Three things that must occur for Web3 to take off


The next version of the internet, known as Web3, will completely change how we use the internet today. Web3 is building the foundation for a user-owned and controlled internet by utilizing distributed ledger and cryptography technology. The emergence of a wave of Web3 initiatives has opened up new doors for a number of sectors, including financial services, gaming, esports, media, entertainment, retail, and more.

The amount of venture capital money pouring into the Web3 ecosystem is now growing significantly. Whether it’s DeFi protocols, NFTs, decentralized autonomous organizations (DAOs), play-to-earn (P2E) games, data storage, or social networking platforms, the number of Web3 startups is constantly growing.

In the first quarter of 2022 alone, venture capital firms and investors reportedly invested more than $2.5 billion on blockchain gaming and associated infrastructure, according to a research by DappRadar. Compared to the $4 billion invested overall in 2021 and the $80 million in 2020, that is a significant increase. And this is only a small portion of the vast Web3 ecosystem.

According to a different statistic on GitHub, there are over 18,000 active engineers in the Web3 ecosystem who at least once a month commit their code to open-source blockchain projects. The report makes it clear that the real amount is probably greater because it disregards the effort done on exclusive Web3 initiatives.

The expansion of Web3 has been unprecedented by all measurements. However, there is still a long way to go before it reaches the stage of widespread adoption. Although there is growing user and investor interest in Web3 products and services, there are a number of issues that need to be resolved in order to speed up the current shift.

Investors, developers, and users all need to focus on these three key areas for Web3 to actually take off.

1. The users must adopt a “user-owned” mentality

Users effectively have no influence over the future course of the goods or services they use in the current Web2, “as-a-service” iteration of the internet. Users and owners of the platform or service are typically kept apart until the platform or service is listed on a public stock exchange, which enables wider user access to ownership.

Although shareholders are given the opportunity to vote on specific initiatives, regular investors are not typically the ones who push for corporate change. Smaller shareholders are not allowed to sit at the table with institutional investors or funds that have greater influence over business decisions since even after purchasing shares, the amount of decision-making power afforded to them through ownership is very little.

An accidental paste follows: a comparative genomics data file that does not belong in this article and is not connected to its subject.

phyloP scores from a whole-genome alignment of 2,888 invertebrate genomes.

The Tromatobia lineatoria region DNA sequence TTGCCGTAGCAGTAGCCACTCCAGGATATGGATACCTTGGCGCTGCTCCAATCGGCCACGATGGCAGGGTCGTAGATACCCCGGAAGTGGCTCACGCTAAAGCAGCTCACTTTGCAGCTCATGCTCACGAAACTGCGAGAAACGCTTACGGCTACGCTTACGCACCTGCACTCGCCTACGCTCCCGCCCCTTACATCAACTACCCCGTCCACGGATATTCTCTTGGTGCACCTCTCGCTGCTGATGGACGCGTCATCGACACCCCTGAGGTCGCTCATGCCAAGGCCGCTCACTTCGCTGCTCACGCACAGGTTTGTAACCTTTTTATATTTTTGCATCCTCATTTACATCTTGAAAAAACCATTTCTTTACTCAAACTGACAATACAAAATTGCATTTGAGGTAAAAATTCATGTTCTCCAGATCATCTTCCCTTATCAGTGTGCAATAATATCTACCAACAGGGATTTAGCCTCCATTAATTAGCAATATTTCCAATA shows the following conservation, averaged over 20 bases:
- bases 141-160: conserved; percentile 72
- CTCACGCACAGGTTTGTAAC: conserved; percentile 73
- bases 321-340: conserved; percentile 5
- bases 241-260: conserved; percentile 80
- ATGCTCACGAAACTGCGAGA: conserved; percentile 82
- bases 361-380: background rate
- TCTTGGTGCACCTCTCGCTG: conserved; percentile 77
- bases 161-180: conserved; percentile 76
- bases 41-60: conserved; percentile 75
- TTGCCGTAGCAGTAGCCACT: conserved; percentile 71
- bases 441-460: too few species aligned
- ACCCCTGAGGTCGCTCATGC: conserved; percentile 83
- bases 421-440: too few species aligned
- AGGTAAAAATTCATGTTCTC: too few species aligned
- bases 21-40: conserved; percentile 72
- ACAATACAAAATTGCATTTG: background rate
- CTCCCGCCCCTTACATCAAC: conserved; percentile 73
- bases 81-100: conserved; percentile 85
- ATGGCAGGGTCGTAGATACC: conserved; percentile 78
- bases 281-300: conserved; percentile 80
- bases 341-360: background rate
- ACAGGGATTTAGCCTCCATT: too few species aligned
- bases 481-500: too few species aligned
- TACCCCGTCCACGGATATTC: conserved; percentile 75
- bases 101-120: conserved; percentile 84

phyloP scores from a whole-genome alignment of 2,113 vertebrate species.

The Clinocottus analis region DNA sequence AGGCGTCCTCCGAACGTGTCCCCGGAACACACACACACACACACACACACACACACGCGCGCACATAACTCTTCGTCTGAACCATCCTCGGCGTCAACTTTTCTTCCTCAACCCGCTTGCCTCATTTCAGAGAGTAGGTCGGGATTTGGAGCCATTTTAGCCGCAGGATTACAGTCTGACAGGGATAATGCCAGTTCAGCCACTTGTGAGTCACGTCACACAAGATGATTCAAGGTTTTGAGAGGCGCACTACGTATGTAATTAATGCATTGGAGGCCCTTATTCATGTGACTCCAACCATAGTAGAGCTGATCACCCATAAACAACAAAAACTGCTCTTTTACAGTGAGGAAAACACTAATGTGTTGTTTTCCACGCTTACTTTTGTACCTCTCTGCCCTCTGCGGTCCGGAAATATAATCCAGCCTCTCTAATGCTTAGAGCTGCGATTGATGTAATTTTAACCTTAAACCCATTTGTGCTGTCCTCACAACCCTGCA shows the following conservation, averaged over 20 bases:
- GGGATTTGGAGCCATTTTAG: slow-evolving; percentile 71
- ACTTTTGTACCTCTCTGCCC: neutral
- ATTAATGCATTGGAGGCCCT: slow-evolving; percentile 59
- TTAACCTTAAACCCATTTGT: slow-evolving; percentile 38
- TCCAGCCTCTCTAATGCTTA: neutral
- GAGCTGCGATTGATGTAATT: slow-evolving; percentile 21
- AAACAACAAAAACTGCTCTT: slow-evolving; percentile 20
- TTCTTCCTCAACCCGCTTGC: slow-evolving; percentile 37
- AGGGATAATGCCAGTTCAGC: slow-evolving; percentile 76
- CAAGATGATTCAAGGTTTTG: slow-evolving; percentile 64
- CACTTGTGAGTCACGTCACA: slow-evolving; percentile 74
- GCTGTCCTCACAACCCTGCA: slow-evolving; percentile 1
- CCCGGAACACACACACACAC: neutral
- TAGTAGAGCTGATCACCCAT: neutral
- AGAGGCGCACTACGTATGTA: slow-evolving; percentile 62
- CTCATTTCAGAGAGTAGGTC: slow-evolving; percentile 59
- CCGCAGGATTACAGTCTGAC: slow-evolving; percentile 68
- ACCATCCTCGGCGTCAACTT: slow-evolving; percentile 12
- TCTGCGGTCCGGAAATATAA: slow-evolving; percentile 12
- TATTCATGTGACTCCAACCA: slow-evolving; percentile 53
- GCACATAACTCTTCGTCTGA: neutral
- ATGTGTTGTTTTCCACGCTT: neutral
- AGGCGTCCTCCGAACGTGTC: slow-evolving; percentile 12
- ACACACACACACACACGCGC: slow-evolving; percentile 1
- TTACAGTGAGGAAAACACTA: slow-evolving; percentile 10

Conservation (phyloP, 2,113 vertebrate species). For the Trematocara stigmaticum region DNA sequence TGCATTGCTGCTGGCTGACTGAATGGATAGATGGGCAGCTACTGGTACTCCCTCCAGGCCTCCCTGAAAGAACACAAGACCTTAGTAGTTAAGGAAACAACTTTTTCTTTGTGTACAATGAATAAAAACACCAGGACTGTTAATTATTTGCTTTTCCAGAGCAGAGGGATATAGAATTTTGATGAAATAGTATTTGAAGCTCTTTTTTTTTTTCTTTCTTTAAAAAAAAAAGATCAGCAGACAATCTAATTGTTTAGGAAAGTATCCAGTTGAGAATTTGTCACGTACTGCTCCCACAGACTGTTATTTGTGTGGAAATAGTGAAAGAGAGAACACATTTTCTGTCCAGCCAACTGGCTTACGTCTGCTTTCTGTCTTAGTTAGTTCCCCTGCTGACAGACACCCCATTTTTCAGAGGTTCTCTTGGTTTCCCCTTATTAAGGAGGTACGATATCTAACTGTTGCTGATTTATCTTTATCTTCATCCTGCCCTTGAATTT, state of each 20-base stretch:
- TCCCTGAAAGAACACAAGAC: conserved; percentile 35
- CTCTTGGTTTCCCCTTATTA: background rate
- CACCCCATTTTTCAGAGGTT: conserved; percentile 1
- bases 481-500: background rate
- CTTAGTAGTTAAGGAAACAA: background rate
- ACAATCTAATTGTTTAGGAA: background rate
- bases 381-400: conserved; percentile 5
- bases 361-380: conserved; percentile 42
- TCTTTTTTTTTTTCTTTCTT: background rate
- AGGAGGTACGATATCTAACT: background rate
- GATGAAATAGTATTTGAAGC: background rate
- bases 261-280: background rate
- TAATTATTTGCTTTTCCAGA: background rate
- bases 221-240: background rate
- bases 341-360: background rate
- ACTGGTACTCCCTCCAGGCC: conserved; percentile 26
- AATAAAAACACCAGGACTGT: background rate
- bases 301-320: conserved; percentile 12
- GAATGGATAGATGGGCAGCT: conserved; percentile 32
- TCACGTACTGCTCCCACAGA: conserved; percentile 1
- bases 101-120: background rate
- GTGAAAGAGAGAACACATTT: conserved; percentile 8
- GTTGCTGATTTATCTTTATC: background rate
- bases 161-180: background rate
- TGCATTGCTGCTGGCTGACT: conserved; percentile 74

On the other hand, the Web3 approach provides genuine ownership. With the use of tokens, people can take early and decentralized control of the platform or service they use. The obligations of ownership and governance must be understood by current customers who previously compromised on having almost no ownership in private enterprises. They must understand the strength of this “ownership” and the extent to which they may contribute to and shape the direction in which a good or service is developed.

By making an early investment, even the average person can join the project’s governing body and influence the product path alongside the community.

2. Community-driven, collaborative and participative

Investors must adopt a “community-driven, collaborative and participative” approach to make decisions that are transparent, inclusive, and fair – qualities that are unusual in the Web2 environment.

Investors compete for board seats and control percentages under the Web2 paradigm to assure value capture and governance supervision.

See Also:(Best Practices for Startups in Communicating with Investors)

This strategy, though, performs worse in Web3. One of Web3’s main tenets at its inception is decentralized ownership. The greatest way to speed up the network effect is through decentralized ownership among community members who can play a variety of roles within the ecosystem (such as service users, investors, suppliers, and business partners).

3. Projects must consider how to draw consumers in a sustainable way

Typically, projects with token incentives create a lot of hype in a short amount of time. Without a doubt, such advertisements attract customers and liquidity providers quickly, which drives up the important KPIs that everyone assesses.

This approach does have certain disadvantages, though. It frequently pulls in mercenary funding and token hunters who have little regard for the platform’s mission or long-term goals. Second, crucial measures that are artificially inflated and motivated by short-term rewards often obfuscate a true assessment of product-market fit. Third, spending too much on the token reserve amounts to wasting market money on things that won’t be important in the long term, giving the projects much less “ammunition” to use as a weapon in the future.

Instead, every project should carefully plan its tokenomics. It is wise to wait to distribute tokens until projects have identified the relevant audience and have established common objectives.


Web3 is still in its first inning. Despite being overused, the line “We’re still early” is not a stereotype. We are still in the early stages, despite the fact that it seems cliche. For those of us who are working diligently to develop the next iteration of the internet, I hope that I have given them some food for thought.

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